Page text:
In April, the Department of Defense released a report on the financial health of the defense-industrial base, spelling out three key findings: the defense industry is financially healthy, the DoD does not need to change its profit and incentive policy, and the Pentagon can procure the goods and services that the American warfighter needs to effectively defend our nation.

Talk about missing the forest for the trees.

The report’s finding should have instead been that America’s defense-industrial base is failing our warfighters and taxpayers, as the Pentagon has willfully and with foresight created today’s monopolistic, overregulated and costly defense marketplace. That marketplace has left the DoD without the ability to procure at scale the goods and services it needs to fight a major war, demonstrated by munitions shortfalls from the conflict in Ukraine. It’s also left the Pentagon in need of a change to its profit policy as CBS’ “60 Minutes” segment on price gouging in the defense-industrial base recently showed.

The origins of today’s defense marketplace are as follows: First, the leadership of major defense primes are mostly compensated with stock awards, which, while substantial, are expected within our capitalistic system. Wall Street then rewards these companies with higher share prices based upon their ability to provide profits for dividends and stock buybacks. But thanks to the Pentagon, these returns are less a result of competitive market forces and more a result of industry consolidation.

In the 1950s and in the 1980s, the Pentagon’s spending power created a healthy, competitive marketplace where defense firms competed on both price and innovative capabilities. This marketplace fostered free and open competition, equipping the United States with the best military in history. Despite this success, the Pentagon killed the proverbial golden goose by consolidating the defense-industrial base in the 1990s, leaving fewer suppliers and, therefore, little competition.

Industry consolidation is but one piece of the puzzle when it comes to how the Pentagon has elevated prices for taxpayers. Another is the Pentagon’s misguided divest-to-invest strategy, which devotes an ever-greater share of the department’s investment dollars to research and development rather than adequately funding procurement. R&D has thinner profit margins, meaning that for every dollar the government spends on R&D, few are able to become profit for contractors.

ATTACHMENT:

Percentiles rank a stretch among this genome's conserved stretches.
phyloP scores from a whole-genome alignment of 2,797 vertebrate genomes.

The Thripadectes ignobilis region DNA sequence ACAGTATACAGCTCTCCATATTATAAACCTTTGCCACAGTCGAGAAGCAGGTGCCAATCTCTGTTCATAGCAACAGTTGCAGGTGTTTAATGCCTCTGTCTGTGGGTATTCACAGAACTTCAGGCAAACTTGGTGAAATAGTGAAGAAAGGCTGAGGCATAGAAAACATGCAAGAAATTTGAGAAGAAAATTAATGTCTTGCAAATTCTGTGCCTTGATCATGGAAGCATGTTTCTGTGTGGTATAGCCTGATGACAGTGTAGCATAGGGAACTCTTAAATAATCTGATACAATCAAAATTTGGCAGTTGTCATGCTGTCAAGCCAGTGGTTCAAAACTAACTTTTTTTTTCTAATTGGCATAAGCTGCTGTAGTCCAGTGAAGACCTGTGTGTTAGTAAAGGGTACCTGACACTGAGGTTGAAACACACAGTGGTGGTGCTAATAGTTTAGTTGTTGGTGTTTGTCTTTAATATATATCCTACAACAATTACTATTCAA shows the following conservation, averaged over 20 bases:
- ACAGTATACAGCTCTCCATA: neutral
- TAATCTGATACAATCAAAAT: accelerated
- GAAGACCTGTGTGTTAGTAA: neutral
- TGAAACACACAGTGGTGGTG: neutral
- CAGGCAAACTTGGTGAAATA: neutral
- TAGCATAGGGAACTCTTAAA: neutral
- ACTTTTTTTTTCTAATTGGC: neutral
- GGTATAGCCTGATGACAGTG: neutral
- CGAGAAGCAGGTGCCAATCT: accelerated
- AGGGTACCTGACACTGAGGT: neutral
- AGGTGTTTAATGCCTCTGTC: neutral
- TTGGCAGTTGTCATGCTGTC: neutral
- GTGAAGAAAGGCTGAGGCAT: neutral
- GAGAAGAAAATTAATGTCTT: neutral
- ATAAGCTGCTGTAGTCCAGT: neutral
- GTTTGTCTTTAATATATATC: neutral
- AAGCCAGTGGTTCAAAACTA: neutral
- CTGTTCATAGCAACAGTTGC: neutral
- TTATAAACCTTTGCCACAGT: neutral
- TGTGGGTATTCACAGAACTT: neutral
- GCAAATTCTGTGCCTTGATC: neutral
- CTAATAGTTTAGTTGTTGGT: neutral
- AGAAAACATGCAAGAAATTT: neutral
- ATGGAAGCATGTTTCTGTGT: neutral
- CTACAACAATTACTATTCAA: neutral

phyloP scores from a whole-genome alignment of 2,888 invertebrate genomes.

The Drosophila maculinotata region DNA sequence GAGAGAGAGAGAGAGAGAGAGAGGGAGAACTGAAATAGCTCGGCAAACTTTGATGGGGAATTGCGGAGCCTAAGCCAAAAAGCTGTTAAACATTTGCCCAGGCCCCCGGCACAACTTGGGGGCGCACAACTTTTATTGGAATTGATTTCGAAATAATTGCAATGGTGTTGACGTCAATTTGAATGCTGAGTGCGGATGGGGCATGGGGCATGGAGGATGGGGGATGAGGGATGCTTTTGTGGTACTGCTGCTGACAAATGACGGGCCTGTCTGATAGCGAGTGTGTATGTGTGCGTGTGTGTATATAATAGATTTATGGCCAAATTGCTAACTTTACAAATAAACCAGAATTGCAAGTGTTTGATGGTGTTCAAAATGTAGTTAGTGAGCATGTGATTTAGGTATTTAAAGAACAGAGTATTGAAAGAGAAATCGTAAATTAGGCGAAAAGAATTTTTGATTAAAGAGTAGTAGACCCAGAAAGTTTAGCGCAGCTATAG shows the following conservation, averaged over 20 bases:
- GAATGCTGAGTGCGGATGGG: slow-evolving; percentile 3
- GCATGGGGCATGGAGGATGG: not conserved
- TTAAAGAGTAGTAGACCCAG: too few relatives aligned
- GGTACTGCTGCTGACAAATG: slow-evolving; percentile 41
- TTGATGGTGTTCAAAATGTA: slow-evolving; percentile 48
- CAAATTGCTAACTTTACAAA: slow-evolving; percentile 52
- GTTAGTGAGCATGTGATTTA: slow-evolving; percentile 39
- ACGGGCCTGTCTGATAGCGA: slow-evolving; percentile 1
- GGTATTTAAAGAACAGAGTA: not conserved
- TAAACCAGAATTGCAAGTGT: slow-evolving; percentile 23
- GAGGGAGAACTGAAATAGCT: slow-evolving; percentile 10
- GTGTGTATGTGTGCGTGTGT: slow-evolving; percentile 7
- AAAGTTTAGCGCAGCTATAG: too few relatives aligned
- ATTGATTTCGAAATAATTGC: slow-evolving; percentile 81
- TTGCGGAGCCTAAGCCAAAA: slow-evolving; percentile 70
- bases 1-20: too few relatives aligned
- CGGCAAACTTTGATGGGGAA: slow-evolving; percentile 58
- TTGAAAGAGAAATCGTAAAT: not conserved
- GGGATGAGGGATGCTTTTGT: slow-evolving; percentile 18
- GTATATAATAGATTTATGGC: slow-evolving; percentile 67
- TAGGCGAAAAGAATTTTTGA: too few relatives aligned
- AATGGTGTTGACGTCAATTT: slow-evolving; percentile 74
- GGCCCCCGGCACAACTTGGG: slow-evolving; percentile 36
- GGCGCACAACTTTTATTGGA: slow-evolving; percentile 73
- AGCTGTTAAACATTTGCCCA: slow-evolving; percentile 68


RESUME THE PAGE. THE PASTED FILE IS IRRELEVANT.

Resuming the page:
As the prices for weapons and components increase, the Pentagon orders less of each. With less purchased, the primes are poised to negotiate harder for higher prices so that they can maintain or increase their total profits, further raising the price of their products and leading to even fewer purchases. This means that, in effect, the divest-to-invest strategy is a pricing-to-procurement death spiral, threatening readiness and fair prices.

Elevated prices are also a consequence of the interactions between prime contractors and their array of subcontractors. Not subject to the same payment terms or timely cash flow from the government as the primes, the subcontractors receive less cash themselves. This squeezes the suppliers, already often sole- or single-source, leading to less redundancy and less capacity. The suppliers left standing then become economically powerful, as “60 Minutes” correctly noted.

But what’s most important here is that this results in a lack of surge production.

An inability to surge production is also a product of rosy planning assumptions where the Pentagon’s leaders essentially assume away the problem. The defense-industrial base is healthy if you assume only one very quick war. If this assumption isn’t correct, the Pentagon then believes that allies will pick up the slack, but their weapons’ cupboards are barer than ours.

In short, forced consolidation, faulty Pentagon planning assumptions, a focus on R&D at the expense of procurement, and the cash flow structure of the major defense primes have led us to the situation that we find ourselves in today: We’re in need of warfighting capabilities — a lot of them — but cannot produce them at scale and at prices that a functioning capitalistic market would allow.

Thankfully, the Pentagon can start to turn this around. First, when starting the acquisition of new weapons systems, it should err on the side of not developing them as joint programs, which are essentially a synonym for “contract-to-monopoly.” Consolidation of buying power into the purchase of one system kills off competitors and creates a monopoly; the market for fighter jets shows this to be true.

Secondly, the Pentagon should procure much more, and it should do so by making multiyear procurement contracts and block buys the rule rather than the exception.

Lastly, the federal government can break open the doors to competition by eliminating unnecessary regulations that make it difficult and costly for emerging startups to do business with the DoD.

Failing to take these actions will mean that we’ll be stuck with a defense-industrial base that’s unhealthy, not meeting the needs of the warfighters and, on the most basic level, not providing the American taxpayer with a fair deal. And that’s an industrial base that we shouldn’t accept.

Retired U.S. Army Maj. Gen. John Ferrari is a senior nonresident fellow at the American Enterprise Institute think tank. Ferrari previously served as a director of program analysis and evaluation for the service. Charles Rahr is a research assistant at AEI.

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